As we recount these facts, a sense of déjà vu is inescapable because it has become a ritual during the book fair to lament the erosion of Bengalis’ famed reading habits. But the question is: has the scene ever been radically different' It is a fact that even a few years ago, our novelists enjoyed wide readership among the urban and suburban middle-class, and the advent of television soap has almost rung its death knell. The declining membership in the public lending libraries tell this story loud and clear. But to blame the television as the mother of all ills is rather simplistic.

Television can seriously eat into leisure hours, true, but it can also stimulate the appetite for information and open up areas of special interest. In the West, the expansion of the audio-visual media has coincided with the paperback revolution. In our country too, in the last decade or so, English language publishing has seen remarkable growth, thanks to an ever-growing readership base.

In fact, Calcutta can now boast of quite a few spacious and well-appointed English language bookshops where buyers can browse and shop at leisure. Unfortunately, College Street is still caught in a time warp where most shops selling Bengali books have the ambience of grocers’ stalls.

But surely, Calcutta Book Fair is not about Bengali publishing alone. Over the years, the presence of English language publications, many of them oriented towards the ever-growing educational market, have grown. Every year the fair organizers choose a country as the focal theme and invite publishers and writers from that country.

This year it is Cuba. For book lovers, these are opportunities that open up windows on the world. Such enthusiasm is, however, often touched with another powerful construct: urban Bengalis’ legendary cosmopolitanism. An urge to reach out and keep up with the times turns feverish with the visit of a famous personality, be it a Jacques Derrida or a Richard Dawkins. The specialized fields of work of these men suddenly becomes everybody’s cup of tea.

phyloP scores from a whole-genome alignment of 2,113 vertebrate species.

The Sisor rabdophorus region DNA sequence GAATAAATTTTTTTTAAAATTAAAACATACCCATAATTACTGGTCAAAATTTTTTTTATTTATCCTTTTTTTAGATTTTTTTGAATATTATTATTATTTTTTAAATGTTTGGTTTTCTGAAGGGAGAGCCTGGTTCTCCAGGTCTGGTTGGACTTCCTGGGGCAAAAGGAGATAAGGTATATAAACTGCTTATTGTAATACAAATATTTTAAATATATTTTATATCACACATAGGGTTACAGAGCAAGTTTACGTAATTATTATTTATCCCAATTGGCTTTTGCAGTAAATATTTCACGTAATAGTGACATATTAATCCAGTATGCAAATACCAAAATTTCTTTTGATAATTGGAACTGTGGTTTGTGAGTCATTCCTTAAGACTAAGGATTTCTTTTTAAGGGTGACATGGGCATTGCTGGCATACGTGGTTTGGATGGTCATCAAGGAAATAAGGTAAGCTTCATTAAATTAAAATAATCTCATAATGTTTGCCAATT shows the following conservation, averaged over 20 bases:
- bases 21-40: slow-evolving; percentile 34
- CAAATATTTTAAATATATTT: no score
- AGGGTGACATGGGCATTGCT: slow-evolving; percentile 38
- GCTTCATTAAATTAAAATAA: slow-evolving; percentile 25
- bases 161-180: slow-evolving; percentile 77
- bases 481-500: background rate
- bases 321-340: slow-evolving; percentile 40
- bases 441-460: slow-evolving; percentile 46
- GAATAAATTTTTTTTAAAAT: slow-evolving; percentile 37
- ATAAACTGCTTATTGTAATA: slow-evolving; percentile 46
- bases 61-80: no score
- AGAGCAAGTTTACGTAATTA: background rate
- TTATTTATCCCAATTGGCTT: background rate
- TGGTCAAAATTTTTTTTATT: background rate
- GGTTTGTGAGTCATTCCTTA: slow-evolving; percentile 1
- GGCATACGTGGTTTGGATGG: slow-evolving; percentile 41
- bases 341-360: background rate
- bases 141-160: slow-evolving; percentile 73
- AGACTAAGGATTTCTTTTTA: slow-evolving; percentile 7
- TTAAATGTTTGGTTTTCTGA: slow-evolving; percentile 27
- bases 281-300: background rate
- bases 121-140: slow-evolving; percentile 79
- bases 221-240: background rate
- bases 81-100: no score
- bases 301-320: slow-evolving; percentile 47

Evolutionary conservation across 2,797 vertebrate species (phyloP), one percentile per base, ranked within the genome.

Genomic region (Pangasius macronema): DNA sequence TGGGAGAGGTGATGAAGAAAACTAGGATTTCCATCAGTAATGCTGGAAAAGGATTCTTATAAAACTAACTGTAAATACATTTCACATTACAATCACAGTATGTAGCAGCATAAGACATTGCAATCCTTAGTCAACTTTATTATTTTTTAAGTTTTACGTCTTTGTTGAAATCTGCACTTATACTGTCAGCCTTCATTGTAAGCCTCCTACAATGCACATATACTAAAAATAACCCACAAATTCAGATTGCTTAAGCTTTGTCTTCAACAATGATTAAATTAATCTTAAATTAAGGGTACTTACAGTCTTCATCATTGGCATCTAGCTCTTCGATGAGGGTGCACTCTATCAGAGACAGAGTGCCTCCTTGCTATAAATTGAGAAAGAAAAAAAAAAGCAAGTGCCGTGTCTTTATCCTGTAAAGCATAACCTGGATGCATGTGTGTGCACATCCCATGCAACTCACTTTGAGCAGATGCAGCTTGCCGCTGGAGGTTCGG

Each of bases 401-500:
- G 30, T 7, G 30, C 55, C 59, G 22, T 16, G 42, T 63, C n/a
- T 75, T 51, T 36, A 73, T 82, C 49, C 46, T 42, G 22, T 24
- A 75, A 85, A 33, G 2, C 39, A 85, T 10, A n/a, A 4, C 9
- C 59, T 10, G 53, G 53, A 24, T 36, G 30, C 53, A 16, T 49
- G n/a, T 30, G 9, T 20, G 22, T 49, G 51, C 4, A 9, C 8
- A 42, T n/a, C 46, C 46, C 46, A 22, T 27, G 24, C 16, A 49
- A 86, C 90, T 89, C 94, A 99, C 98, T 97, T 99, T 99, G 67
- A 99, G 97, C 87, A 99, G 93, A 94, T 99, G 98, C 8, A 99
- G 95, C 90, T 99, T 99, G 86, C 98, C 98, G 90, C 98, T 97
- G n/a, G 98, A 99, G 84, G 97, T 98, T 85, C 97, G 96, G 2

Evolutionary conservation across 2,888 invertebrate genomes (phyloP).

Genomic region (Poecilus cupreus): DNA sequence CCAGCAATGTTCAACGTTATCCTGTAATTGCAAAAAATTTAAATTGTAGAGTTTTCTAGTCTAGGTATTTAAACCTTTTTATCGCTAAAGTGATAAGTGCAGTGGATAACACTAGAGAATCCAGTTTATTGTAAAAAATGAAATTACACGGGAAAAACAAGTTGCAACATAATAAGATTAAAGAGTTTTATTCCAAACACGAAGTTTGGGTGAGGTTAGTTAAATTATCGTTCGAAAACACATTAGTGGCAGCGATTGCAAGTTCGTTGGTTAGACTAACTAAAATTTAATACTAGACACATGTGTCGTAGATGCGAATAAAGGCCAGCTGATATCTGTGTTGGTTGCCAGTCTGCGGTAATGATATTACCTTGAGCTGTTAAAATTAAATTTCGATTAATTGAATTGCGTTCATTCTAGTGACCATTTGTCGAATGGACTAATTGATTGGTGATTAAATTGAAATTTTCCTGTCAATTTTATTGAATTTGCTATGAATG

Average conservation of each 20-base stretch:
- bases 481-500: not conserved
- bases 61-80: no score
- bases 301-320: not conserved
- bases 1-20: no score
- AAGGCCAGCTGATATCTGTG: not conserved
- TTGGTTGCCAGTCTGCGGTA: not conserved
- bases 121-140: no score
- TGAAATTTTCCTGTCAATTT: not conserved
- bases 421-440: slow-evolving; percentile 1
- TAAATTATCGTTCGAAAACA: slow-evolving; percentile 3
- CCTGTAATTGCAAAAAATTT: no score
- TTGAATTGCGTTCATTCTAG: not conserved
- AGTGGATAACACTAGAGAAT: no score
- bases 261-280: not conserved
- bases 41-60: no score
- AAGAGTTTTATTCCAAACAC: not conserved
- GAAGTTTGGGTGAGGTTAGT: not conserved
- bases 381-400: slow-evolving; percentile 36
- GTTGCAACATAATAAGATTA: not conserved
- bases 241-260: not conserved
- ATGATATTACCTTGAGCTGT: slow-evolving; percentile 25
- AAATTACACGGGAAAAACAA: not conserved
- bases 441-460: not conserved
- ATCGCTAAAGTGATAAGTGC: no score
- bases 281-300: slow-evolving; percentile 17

Parallels can be found in other art forms like cinema and theatre. In fact, the hysteria generated by a national theatre festival or an international film festival often belies the home truths. A most interesting example of such behaviour took place a few years ago, when a touring exhibition of Rodin’s works stopped at Calcutta. Although middle-class Bengalis are never known for any passion for Western sculpture, the exhibition began to draw such large crowds from the city and suburbs that public buses made an impromptu stop named after the great sculptor. “Rodin! Rodin!” — the conductors would shout, as buses pulled up in front of the Birla Academy and disgorged the deluge of “art lovers”.

There is a quaint Bengali word that perfectly describes this kind of faddish enthusiasm: hujug. While cultural historians might trace its roots to the famed babu culture of the late 19th century, practising socialists would surely like to see it as a form of a revolution, of bringing elitist forms of culture to the masses. Although books are expressions of the individual self and one can only engage with them in the solitude of one’s private space, there is nothing wrong in a noisy display of love for books if it is genuine and soulful. But if the soul is missing, if the march for books only benefits the leg muscles and not the cerebral cortex, if the visit to the book fair becomes once-a-year tryst with books, then the whole thing turns out to be a giant exercise in self-delusion.